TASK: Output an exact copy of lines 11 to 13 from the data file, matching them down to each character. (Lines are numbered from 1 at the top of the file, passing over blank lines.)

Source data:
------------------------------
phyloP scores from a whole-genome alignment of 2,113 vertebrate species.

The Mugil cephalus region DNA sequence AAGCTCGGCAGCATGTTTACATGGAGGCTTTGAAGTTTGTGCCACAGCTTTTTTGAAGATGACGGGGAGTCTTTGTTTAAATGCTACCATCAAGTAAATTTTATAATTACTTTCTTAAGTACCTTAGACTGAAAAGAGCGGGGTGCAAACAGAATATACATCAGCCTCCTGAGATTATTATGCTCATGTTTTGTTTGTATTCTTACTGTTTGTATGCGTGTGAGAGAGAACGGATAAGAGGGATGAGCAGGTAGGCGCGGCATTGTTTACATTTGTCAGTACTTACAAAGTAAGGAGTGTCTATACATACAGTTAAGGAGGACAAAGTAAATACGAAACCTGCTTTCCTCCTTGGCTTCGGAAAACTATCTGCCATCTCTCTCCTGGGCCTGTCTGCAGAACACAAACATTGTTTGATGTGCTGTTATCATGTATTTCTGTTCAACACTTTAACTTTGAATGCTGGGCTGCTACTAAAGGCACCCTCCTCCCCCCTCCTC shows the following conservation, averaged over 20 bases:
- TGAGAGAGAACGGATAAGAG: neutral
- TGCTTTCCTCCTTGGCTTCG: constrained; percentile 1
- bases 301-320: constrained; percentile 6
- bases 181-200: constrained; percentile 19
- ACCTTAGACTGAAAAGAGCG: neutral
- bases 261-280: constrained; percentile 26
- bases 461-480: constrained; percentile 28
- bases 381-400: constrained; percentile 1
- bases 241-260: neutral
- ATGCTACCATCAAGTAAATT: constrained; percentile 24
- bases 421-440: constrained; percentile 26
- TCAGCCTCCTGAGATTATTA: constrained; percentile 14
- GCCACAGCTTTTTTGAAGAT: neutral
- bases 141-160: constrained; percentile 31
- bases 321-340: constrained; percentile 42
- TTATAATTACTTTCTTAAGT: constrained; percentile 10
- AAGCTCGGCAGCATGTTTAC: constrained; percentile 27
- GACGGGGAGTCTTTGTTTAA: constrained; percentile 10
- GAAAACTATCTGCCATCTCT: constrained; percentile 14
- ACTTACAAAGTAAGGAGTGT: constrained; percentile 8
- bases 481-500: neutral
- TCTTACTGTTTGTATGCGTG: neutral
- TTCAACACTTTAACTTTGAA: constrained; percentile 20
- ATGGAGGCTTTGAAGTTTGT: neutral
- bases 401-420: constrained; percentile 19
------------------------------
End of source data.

- bases 241-260: neutral
- ATGCTACCATCAAGTAAATT: constrained; percentile 24
- bases 421-440: constrained; percentile 26